The Associated Press’s Spin Meter feature reports today that: “Politicians announcing stimulus jobs faster than stimulus can (maybe) create them.” How true. President Barack Obama’s Organizing for America  website claims to show jusr how many jobs have been “Created or Saved” by Obama’s stimulus package already.

This despite the fact that the American economy has shed 1.3 million jobs since Obama was inaugurated. How can President Obama claim to be creating jobs when Americans know unemployment is rising under his regime? The AP explains:

For economists, it’s far too early to discuss job creation, said University of Chicago economics professor Steven J. Davis, the author of a book and several studies on the subject. Meaningful data won’t be available for years, he said. Compounding the problem, Davis said, is that Obama has invented a new standard to measure success: Jobs saved.

Measuring job creation is complicated but possible. Counting jobs saved by the stimulus is, if not impossible, murky.

“How do you know what a saved job is? How do you know what jobs would have been lost without this?” Davis said. “That was a clever political gimmick to make it even harder to determine whether this policy has any effect.”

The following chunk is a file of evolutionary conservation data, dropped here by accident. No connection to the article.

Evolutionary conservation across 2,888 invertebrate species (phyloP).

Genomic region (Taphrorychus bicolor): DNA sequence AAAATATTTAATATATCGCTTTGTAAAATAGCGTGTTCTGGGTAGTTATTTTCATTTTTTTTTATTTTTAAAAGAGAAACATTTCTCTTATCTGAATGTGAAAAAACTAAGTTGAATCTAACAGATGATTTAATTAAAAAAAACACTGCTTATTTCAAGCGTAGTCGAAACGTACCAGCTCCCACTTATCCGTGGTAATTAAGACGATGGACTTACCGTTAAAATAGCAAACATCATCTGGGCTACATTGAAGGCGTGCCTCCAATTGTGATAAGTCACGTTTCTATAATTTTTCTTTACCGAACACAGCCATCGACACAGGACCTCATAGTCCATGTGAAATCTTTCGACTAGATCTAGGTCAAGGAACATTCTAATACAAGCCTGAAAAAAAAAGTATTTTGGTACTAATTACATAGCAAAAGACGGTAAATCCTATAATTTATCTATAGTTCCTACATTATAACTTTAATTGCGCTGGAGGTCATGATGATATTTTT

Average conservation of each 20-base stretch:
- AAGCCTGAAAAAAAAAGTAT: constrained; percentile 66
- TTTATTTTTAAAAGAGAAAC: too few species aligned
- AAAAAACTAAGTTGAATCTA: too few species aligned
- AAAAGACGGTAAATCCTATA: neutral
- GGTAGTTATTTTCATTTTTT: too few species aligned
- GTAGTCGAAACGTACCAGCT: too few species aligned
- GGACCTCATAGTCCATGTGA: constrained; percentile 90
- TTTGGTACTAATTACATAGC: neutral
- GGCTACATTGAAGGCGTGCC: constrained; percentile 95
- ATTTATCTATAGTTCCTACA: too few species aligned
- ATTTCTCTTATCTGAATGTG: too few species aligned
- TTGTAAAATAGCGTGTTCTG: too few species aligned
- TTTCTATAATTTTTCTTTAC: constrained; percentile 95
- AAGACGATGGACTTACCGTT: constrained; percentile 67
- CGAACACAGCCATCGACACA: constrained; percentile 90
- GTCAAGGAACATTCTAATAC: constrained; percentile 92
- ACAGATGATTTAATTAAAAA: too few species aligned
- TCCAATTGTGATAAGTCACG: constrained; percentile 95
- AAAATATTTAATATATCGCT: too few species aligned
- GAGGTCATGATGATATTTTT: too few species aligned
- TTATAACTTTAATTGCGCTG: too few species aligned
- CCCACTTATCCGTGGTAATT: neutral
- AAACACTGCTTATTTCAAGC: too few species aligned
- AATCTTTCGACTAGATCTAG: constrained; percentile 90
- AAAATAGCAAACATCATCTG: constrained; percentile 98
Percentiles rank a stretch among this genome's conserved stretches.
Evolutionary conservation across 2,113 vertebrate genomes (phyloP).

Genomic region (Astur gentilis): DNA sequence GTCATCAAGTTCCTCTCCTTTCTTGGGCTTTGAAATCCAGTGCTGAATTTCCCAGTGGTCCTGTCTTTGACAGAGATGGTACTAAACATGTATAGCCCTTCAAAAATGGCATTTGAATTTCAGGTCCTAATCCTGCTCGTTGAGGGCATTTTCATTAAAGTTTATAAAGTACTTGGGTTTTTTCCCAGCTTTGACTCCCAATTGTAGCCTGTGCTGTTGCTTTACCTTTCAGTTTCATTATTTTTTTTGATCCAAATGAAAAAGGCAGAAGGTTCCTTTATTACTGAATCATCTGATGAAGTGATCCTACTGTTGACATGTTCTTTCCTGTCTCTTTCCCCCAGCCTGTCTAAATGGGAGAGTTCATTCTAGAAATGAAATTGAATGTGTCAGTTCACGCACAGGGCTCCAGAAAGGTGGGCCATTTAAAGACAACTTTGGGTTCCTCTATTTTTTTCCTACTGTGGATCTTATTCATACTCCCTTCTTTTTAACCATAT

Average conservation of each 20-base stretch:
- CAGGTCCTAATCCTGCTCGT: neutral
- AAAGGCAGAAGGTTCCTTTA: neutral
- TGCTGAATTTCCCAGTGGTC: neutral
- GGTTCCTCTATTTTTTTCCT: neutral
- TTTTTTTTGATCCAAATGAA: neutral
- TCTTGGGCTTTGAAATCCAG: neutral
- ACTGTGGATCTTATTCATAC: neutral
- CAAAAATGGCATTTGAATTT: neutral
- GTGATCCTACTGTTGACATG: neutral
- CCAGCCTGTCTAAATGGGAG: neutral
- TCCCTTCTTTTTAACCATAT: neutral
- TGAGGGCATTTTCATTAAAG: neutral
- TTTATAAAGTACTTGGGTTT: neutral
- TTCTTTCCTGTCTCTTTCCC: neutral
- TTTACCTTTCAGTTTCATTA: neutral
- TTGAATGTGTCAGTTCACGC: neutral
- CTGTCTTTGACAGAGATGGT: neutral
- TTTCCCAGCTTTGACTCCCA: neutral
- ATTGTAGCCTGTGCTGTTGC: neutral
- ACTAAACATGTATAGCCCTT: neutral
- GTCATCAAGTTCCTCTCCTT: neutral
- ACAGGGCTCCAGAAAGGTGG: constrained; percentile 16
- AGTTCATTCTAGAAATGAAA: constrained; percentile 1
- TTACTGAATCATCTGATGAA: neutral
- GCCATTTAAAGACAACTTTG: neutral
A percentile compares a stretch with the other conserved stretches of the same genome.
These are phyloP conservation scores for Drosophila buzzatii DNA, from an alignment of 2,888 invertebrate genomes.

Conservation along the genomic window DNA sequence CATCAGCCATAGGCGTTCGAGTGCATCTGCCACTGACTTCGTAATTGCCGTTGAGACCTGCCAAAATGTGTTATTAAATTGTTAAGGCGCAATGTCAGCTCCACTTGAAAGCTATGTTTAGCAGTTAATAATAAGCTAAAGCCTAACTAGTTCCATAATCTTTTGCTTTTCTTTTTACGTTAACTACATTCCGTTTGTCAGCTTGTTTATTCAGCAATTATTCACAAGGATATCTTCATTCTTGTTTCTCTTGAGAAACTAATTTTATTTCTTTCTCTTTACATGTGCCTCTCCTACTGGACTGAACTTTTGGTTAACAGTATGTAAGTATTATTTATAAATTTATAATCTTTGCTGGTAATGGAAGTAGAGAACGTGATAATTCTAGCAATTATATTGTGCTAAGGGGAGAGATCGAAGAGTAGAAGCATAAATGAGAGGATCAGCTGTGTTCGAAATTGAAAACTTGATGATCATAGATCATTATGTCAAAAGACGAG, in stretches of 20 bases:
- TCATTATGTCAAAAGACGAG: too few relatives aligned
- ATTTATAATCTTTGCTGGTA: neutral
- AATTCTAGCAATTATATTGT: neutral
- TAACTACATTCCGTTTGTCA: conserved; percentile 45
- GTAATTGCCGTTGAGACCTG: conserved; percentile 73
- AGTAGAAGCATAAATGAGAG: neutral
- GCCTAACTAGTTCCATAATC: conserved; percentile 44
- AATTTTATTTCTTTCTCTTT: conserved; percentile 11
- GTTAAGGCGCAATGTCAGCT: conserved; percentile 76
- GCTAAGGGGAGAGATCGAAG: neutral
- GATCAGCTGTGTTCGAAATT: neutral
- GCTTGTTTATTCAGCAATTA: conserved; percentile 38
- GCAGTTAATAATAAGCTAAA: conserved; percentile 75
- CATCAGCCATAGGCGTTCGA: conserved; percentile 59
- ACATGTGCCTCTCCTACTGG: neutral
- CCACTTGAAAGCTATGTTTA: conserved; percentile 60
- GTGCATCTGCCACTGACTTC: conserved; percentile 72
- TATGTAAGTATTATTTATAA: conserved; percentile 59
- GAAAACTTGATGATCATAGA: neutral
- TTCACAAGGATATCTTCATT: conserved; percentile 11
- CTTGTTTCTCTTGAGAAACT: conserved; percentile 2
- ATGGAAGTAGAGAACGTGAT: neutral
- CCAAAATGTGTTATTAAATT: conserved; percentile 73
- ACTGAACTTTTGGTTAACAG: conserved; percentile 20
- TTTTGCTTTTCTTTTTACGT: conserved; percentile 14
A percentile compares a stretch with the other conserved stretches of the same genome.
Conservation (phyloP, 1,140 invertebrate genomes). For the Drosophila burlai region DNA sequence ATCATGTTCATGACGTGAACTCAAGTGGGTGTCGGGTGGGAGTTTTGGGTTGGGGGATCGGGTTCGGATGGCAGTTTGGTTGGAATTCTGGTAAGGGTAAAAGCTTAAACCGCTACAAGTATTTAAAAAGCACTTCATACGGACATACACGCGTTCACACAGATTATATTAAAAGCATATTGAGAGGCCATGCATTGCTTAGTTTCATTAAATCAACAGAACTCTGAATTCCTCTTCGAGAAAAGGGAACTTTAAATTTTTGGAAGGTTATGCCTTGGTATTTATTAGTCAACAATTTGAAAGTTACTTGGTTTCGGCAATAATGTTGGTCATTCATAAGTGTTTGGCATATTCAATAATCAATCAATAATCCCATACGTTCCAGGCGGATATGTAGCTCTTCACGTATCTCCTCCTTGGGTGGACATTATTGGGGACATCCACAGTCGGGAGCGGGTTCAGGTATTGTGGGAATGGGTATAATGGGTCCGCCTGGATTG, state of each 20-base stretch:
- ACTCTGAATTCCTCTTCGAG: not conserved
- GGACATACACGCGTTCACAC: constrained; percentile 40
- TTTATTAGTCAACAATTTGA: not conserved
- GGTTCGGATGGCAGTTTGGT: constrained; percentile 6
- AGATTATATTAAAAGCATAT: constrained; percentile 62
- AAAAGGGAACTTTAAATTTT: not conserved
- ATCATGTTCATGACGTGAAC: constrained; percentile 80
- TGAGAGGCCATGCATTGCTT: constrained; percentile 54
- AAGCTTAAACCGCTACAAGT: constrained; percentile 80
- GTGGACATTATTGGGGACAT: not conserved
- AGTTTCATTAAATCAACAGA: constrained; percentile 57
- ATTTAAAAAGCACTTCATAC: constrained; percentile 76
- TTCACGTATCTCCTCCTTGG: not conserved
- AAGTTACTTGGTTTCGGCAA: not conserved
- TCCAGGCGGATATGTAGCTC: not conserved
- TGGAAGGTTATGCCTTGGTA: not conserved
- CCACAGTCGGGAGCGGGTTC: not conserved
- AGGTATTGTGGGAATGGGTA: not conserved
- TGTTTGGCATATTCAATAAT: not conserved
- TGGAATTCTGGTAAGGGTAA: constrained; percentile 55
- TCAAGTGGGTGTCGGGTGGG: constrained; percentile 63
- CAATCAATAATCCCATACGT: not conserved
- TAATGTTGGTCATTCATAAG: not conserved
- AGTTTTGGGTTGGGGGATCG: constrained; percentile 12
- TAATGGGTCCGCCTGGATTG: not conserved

Do the Obama numbers have any basis in reality? Barely. Again from the AP:

Most of the numbers being tossed around, including the 900 figure Obama cited, come from a transportation formula estimating the number of jobs “supported” by government spending. It doesn’t count new or saved jobs, and the Transportation Department has cautioned against applying the formula to the stimulus.

But even those DOT numbers are highly suspect. Heritage analyst Ron Utt explains:

As this paper demonstrates, most of the alleged economic benefits are based on grossly exaggerated claims made by a U.S. Department of Transportation (USDOT) computer simulation conducted in 2000 and 2002. In fact, the vast majority of independent academic and federal government studies on the rela­tionship between infrastructure spending and eco­nomic activity have found that the impact is very modest and long in coming.